Accepting a counteroffer is likely to damage your relationship with your current employer. After all, you’ve just told them you were leaving and are now only staying because they offered you more money. This might cause them to question your loyalty and whether you’ll resign the second you receive a better offer.

Most employees that accept a counteroffer often end up feeling “pushed out” of their current organisation. And, sometimes, companies go as far as to create a contingency plan and start looking for someone to fill your position before you can find a better offer.

Will Things Really Change?

You probably started to look for a new job because you felt underappreciated and restricted. Maybe you were passed over for a promotion or simply weren’t given the opportunities to progress. At some point, you probably voiced these concerns to your employer, but they weren’t effectively addressed. It’s likely that these issues will continue after you accept the counteroffer and will eventually cause you to resign — this time for good.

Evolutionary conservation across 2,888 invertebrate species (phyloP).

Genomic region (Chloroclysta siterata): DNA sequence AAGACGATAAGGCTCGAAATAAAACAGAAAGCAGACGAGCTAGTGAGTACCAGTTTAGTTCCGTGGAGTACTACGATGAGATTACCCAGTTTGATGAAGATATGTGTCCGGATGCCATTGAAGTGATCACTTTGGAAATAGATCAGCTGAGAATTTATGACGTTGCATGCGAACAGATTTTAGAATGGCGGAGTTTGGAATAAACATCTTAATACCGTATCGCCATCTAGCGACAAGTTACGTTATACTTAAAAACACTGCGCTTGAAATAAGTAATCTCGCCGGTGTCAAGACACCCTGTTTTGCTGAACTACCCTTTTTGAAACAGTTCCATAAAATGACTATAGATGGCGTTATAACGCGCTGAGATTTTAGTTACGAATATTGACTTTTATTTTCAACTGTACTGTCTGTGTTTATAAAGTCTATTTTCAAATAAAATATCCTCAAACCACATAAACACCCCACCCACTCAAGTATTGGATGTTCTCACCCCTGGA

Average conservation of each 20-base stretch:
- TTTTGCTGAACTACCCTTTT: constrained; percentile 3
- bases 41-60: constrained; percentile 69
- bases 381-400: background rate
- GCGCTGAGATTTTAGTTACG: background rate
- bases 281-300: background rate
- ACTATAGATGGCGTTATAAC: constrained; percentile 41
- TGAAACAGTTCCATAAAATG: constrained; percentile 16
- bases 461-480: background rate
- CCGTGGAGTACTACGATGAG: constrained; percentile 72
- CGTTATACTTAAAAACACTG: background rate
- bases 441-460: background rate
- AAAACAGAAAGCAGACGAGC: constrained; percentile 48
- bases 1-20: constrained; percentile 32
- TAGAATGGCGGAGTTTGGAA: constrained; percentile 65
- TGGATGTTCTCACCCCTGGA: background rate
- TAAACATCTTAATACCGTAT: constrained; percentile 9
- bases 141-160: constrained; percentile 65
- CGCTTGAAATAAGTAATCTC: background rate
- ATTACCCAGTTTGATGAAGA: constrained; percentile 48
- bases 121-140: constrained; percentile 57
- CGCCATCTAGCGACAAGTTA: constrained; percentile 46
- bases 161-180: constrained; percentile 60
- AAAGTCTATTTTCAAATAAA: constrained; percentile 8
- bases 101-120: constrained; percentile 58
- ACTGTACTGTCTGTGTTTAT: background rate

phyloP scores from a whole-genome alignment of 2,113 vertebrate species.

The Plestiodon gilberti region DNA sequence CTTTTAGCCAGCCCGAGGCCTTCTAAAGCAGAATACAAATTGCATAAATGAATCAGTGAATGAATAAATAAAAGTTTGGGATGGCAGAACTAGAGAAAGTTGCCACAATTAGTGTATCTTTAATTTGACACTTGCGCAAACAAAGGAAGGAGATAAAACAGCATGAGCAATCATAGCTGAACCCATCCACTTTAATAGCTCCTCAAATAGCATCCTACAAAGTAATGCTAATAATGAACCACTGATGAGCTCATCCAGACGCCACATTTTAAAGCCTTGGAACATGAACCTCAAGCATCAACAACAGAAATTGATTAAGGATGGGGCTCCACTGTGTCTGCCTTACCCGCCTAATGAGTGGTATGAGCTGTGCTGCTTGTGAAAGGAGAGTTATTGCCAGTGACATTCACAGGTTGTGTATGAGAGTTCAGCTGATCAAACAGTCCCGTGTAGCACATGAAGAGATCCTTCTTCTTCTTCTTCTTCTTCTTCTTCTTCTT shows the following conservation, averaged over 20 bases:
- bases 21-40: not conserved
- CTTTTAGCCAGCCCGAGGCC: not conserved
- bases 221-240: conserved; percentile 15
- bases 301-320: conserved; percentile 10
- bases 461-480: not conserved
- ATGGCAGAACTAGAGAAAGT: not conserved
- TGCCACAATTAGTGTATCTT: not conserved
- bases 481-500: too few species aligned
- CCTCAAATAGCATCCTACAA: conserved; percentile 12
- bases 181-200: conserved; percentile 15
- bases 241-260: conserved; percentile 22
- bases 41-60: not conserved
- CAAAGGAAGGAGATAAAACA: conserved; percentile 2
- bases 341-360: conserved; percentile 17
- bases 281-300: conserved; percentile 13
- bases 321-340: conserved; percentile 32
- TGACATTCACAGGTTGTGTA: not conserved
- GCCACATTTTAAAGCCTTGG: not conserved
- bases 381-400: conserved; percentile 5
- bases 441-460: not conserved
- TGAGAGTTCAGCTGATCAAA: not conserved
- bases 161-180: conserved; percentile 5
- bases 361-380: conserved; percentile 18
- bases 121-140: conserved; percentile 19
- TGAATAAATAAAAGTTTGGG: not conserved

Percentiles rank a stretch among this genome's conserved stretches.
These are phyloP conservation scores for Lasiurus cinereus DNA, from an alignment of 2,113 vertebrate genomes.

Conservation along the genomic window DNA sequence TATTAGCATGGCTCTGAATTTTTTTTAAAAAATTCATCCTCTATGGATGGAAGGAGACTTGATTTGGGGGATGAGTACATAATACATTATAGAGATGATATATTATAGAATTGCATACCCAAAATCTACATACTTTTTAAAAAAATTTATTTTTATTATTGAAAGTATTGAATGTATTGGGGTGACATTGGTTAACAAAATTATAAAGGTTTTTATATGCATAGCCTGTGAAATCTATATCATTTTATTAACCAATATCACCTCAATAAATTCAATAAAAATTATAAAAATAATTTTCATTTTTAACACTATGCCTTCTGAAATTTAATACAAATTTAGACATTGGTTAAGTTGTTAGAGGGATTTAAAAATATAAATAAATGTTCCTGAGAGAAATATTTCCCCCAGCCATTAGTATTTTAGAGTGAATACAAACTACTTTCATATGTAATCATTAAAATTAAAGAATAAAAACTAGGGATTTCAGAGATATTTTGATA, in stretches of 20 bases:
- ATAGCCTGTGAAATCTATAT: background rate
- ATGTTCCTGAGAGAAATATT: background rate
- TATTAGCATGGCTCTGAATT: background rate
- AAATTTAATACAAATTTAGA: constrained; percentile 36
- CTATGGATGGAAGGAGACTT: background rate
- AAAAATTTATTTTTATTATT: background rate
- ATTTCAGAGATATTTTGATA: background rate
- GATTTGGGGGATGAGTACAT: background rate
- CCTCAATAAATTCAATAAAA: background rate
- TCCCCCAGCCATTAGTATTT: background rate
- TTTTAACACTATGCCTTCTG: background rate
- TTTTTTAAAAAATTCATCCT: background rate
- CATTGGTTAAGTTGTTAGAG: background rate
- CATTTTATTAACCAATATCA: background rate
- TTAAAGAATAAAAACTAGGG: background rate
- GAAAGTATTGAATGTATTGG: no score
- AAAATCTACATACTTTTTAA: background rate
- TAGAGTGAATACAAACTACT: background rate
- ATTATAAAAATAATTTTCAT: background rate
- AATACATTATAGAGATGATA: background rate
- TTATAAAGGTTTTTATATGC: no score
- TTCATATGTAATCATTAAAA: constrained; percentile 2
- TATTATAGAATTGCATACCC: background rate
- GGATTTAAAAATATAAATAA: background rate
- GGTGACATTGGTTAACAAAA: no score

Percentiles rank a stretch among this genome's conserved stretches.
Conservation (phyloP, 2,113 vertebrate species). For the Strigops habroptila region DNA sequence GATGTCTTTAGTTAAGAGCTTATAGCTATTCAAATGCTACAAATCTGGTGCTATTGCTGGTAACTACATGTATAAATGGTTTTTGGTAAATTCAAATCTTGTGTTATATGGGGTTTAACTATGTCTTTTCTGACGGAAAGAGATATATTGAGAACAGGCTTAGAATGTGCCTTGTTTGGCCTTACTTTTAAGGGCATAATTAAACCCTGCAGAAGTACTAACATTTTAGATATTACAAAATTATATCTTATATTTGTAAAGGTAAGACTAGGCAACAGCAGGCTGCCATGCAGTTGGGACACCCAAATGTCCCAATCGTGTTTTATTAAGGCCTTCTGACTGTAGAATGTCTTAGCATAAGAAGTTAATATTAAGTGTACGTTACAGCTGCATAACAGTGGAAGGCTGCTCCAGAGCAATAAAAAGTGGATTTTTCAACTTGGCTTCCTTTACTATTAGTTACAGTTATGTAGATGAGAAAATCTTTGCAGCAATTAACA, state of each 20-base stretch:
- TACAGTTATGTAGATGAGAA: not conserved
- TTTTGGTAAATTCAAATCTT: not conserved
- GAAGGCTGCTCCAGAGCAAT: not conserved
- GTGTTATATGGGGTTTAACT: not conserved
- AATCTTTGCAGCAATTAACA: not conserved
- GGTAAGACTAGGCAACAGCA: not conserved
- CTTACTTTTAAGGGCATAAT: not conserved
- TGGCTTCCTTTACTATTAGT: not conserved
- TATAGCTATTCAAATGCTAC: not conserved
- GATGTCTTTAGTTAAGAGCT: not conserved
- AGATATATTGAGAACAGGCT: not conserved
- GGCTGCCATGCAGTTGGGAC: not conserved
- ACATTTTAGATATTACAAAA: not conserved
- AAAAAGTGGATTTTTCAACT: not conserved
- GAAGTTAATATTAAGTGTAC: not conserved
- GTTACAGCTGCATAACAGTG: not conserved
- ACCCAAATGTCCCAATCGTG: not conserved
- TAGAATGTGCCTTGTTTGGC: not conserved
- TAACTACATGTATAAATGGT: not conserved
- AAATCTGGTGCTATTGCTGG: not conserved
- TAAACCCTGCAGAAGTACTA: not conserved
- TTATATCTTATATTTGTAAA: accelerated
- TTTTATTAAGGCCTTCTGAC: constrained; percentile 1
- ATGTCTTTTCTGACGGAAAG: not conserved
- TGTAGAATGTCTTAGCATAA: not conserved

Are You Now Expendable?

Our case studies show that after accepting a counteroffer, your job security drastically decreases. If your company needs to make redundancies, you’ll probably be at the top of the list. After all, you already expressed a desire to leave and aren’t as loyal or committed to the company as other employees. Even worse, your current employer may have only given you a counteroffer to buy them time to find a new employee to replace you.

The Value of New Opportunities

As commonly said, “there’s no reward in life without risk”. This saying certainly applies to whether or not to accept a counteroffer. Turning down a counteroffer and moving onto a new company could take your career to the next level. Your new company might offer better career development opportunities or, at very least offer you a chance to tackle a new challenge and reach a new personal best.

Making a Final Decision

Deciding whether or not to accept a counteroffer can be challenging. It’s important to think about each of the previously discussed points and make a list of pros and cons. You may find that you need more information about your potential new employer. In this case, it’s often best to speak to your recruiter, so you have all the facts you need to make the best choice for your personal and professional growth.,you%20receive%20a%20better%20offer.